and all the other platforms, but it’s a little bit harder in my opinion. Long story short, if you can get the view
content information coming back and you can set up a complete bottom-of-the-funnel retargeting
campaign where it is showing your product that someone has added to their cart to them
on their feed, that is going to return as long as you have traffic. And those actions are actually happening on
your website. But taking a step back, if you’re not doing a $1,000 a month in sales, don’t
focus on Facebook. You have other problems. Right. That’s a good tip. And I will say, I feel
like from a store owner’s perspective, I don’t know what it is but whenever I talk
to people about Facebook advertising, if they’re just starting out, there’s something about
the “Boost Post.” I feel like people do that (because) they feel like it’s the path of
least resistance. It’s simple! Yeah. Yeah, and I think it’s just like, “Oh yeah!
I’m boosting posts.” So I think that’s again, something to jus… I want to get out there
and message more of that, “Boosting posts is not advertising.” (laughs) (laughs) Alright. How can I say this without getting
in trouble? Just say it. I had an advisor… (laughs) (laughs) When I was learning Facebook from someone
and… Anyway, so they literally told me straight up that that Boost Post button is for stupid
people… (laughs) (laughs) And they said it is stealing money from them
and that’s what’s lining Zuck’s pockets. Yeah. I think it’s that path… It’s the easiest
thing. People think it’s really getting them the traction that they need and it isn’t.
So, no. I think it’s… We’ve gotta get that out there and let people know that that is
not advertising it’s just boosting the post. I boost posts sometimes with a reason behind
it. But it’s not just to boost the post. There’s a method to my madness. It’s never just that
button there’s a more audience choice and insight behind it. There are times when you want to get some
social proof on a post or if you have a post that’s already doing well organically that
you just want to get out to a broader audience, I’d say those are the times when we use “Boost
ost” the most. For example, if we see a page post that’s
going viral on its own. We’ve had a few different (posts) like memes or videos that we post,
that our pages have posted, that has gotten a lot of engagement just organically, and
then we’ll boost it to get even more. Simplr Ad
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trial at simplr.ai/honest. One more Facebook question for you. What are
your thoughts on brands using Facebook Video versus like the Catalog? Are you do you use
video a lot? We do use video a lot. So, video is great
for building that familiarity. We see a lot of times images are better for actual conversions.
But for that middle-of-the-funnel (customers), video is great for building that relationship
and building up familiarity. So if you’re a new store or if you’re just like a small
independent store, maybe a brand name that not many people know about, the first time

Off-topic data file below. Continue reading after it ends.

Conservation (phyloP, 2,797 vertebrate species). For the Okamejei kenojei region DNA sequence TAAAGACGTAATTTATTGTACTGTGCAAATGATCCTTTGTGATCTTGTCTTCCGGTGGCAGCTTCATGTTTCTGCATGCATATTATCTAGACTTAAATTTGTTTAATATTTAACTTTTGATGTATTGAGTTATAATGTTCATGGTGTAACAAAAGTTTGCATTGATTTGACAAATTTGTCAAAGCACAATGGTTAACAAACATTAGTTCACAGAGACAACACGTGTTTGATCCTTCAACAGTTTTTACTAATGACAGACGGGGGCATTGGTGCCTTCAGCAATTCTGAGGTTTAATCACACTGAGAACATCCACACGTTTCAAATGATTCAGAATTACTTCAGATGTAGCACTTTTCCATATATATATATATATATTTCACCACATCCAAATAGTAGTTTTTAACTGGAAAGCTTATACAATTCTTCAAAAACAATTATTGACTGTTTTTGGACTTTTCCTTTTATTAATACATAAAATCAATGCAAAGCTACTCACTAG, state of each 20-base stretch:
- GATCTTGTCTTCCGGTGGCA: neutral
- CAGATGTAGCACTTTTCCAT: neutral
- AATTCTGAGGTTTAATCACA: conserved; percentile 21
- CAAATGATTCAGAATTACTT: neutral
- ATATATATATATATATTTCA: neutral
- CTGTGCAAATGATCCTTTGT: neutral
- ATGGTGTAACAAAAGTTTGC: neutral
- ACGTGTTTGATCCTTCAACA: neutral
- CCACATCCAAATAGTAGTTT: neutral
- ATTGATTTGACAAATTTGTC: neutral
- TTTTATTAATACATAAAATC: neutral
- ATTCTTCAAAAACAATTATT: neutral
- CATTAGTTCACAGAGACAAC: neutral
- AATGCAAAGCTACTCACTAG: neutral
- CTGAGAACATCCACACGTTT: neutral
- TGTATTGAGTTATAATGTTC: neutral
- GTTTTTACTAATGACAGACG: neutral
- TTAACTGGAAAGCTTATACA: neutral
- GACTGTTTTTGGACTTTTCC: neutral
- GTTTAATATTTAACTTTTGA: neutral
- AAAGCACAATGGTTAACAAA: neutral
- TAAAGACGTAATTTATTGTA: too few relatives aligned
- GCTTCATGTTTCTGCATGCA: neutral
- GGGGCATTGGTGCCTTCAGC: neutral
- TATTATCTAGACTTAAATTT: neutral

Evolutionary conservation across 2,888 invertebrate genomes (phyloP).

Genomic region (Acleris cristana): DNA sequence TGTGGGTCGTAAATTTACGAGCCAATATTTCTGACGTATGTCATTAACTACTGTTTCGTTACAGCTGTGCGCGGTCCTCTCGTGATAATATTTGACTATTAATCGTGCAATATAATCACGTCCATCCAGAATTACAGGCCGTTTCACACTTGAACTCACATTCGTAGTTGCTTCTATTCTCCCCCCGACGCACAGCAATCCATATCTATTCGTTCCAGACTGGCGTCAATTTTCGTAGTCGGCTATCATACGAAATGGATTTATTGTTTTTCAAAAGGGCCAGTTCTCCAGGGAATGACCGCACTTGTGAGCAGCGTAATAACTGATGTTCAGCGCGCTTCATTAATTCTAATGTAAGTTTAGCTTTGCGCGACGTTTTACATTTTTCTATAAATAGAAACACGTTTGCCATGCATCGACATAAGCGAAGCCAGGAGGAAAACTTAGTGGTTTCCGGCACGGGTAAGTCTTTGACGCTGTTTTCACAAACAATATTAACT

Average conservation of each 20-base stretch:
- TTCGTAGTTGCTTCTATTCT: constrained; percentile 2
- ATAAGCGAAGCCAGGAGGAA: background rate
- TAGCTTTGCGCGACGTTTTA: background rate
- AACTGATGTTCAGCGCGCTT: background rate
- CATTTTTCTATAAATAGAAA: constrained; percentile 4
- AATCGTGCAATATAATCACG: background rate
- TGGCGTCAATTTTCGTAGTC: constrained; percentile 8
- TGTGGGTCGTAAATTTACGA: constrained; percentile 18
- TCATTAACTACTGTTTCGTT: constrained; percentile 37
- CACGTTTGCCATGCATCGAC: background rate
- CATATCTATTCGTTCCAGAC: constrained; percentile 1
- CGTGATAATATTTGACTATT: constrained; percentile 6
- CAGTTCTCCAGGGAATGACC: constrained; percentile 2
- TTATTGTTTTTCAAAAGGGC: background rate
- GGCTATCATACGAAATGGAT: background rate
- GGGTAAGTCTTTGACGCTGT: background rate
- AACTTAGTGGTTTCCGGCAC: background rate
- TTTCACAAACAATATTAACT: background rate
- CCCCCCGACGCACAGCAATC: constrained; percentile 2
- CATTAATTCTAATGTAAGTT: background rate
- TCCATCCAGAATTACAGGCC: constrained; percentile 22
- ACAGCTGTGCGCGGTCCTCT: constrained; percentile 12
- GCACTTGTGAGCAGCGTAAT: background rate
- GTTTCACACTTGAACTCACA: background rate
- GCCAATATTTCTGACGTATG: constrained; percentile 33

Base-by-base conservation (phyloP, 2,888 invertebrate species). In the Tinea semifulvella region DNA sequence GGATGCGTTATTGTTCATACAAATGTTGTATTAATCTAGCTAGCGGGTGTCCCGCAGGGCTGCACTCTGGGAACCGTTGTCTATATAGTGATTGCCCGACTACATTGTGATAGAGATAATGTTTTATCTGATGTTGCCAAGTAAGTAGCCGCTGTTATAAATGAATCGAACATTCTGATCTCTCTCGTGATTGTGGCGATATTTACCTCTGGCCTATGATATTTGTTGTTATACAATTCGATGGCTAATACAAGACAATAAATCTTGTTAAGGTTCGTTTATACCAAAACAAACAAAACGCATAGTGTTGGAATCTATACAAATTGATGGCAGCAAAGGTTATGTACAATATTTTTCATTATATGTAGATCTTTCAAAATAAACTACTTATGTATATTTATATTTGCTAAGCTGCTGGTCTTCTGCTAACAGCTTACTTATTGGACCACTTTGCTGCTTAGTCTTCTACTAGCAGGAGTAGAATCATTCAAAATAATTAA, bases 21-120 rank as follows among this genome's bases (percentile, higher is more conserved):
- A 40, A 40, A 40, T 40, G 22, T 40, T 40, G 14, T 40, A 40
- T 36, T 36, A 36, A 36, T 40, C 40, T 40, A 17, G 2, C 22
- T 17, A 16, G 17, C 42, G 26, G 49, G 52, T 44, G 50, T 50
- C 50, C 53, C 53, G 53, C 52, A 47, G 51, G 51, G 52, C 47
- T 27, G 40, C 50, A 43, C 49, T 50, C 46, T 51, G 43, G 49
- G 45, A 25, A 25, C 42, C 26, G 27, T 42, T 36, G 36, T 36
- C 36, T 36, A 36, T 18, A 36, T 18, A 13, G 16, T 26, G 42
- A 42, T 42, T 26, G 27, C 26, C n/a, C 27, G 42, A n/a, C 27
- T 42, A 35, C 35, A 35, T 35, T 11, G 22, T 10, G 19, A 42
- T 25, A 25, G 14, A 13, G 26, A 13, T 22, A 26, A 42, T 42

they engage with you… But you know, they’re going to see your brand name and it’s not
going to mean anything to them. Mm-hmm. But maybe they see your product and click
through your website and they’re like, “Huh. Interesting…” but they don’t buy. That’d
be a great person to retarget with some videos to show them maybe, your product in action
or show some people wearing it around lifestyle videos and just build the familiarity. Because if it’s somebody that is at least
a little bit interested in (your products), they might sit and watch the video for two
seconds. And then they may know more about your products or your brand. And then this
is also good for helping to make the sale. The more familiar they are with your product,
the more likely they’re going to buy later on. Great. Do you find that video advertising
is more expensive or less expensive? Typically less expensive. Facebook has been
cheaper for getting video views. So video views are a cheaper objective to advertise
on Facebook. So getting those views are cheaper but it’s not always cheaper to get purchases
with video views. So it just depends on your objective there for middle-of-the-funnel,
it’s cheaper to use videos to get in front of your audience. But it’s not always cheaper
to get purchases with videos if that makes sense. Yeah, that’s it. Thank you for that. So, now
that we’ve told the new store owner to put in their Facebook Pixel and not boost a post,
let’s give them some other knowledge. What else should they not be doing when they’re
opening their store? I think sometimes that’s even more helpful. What else should they not be doing I think
a lot of times when we take on a store, we’ll do an audit of the website and finding broken
links or a lot. Sometimes we’ll see even on the Shopify website, they might have a slider
on the homepage that they put up day one with some products, but then they’ve changed their
products and then those links are broken. So making sure that your customer journey
is smooth. And when you’re pushing traffic to your website,
knowing where you’re sending that. Whether it’s like an individual product page, or a
catalog page or your homepage, making it so that it just makes sense to somebody who hasn’t
seen your store before and might not be familiar with it. We might not always want to send